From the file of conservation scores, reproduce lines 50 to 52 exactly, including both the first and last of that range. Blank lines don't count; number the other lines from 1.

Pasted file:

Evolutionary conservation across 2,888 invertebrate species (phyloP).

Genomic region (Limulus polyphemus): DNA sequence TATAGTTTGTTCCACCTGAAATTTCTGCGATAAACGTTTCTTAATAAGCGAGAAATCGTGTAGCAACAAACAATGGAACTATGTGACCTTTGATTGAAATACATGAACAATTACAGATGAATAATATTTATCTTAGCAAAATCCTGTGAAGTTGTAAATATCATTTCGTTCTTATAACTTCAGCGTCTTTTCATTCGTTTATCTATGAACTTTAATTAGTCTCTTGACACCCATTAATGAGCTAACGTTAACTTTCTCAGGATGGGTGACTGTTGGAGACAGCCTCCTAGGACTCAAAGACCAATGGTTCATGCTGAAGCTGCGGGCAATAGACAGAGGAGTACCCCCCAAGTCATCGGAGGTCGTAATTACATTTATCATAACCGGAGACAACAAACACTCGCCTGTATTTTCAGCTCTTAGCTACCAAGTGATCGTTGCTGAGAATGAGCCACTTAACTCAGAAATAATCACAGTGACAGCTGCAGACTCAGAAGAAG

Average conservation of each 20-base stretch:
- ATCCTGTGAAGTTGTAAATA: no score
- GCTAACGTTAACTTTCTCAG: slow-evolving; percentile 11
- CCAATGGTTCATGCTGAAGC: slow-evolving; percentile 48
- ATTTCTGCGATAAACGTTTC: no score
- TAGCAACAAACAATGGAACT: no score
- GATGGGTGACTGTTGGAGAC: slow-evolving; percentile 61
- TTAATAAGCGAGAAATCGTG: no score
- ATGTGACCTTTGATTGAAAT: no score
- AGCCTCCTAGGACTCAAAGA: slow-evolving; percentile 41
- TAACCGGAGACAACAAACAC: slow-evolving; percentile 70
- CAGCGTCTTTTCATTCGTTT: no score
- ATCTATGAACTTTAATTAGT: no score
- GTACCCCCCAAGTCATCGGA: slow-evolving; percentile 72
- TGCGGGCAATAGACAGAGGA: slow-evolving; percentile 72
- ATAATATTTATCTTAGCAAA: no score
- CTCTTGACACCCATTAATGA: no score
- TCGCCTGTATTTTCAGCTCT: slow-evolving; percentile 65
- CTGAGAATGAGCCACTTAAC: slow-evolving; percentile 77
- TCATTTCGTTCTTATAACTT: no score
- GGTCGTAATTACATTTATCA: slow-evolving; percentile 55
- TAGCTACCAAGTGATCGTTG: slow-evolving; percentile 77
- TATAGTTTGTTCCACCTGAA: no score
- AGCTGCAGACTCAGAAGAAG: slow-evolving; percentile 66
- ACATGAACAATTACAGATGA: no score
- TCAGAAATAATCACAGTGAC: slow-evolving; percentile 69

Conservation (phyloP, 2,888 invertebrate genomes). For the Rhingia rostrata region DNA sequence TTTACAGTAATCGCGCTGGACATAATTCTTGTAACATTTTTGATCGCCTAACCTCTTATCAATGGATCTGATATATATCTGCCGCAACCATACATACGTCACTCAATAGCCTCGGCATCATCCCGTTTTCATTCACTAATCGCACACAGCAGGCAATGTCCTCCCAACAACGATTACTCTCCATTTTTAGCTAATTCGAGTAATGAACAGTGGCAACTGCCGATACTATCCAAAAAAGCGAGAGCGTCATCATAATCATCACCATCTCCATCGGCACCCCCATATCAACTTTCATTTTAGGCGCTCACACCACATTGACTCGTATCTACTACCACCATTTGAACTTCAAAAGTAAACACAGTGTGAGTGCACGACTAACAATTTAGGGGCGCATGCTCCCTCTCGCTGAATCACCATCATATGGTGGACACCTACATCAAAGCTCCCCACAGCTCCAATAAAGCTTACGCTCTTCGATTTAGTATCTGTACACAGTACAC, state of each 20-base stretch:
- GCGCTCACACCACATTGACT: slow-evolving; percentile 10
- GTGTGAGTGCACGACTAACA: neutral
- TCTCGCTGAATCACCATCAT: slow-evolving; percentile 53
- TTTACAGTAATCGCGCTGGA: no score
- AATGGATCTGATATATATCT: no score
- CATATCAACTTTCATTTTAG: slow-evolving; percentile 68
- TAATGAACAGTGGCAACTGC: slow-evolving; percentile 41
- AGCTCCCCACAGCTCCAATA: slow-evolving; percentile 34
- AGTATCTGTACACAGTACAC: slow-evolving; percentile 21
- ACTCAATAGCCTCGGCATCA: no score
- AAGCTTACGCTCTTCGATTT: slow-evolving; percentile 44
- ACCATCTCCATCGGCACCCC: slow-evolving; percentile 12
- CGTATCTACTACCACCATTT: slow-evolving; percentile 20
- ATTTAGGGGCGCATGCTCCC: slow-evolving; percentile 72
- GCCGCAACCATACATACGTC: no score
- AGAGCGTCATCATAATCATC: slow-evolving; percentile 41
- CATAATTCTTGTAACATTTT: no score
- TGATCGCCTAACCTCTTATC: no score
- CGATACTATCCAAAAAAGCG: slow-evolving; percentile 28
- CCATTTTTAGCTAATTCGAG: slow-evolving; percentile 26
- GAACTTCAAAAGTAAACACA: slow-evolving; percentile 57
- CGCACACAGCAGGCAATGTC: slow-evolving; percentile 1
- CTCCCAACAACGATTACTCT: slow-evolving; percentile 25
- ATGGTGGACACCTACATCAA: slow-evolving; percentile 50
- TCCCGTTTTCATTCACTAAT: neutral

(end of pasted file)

- GAACTTCAAAAGTAAACACA: slow-evolving; percentile 57
- CGCACACAGCAGGCAATGTC: slow-evolving; percentile 1
- CTCCCAACAACGATTACTCT: slow-evolving; percentile 25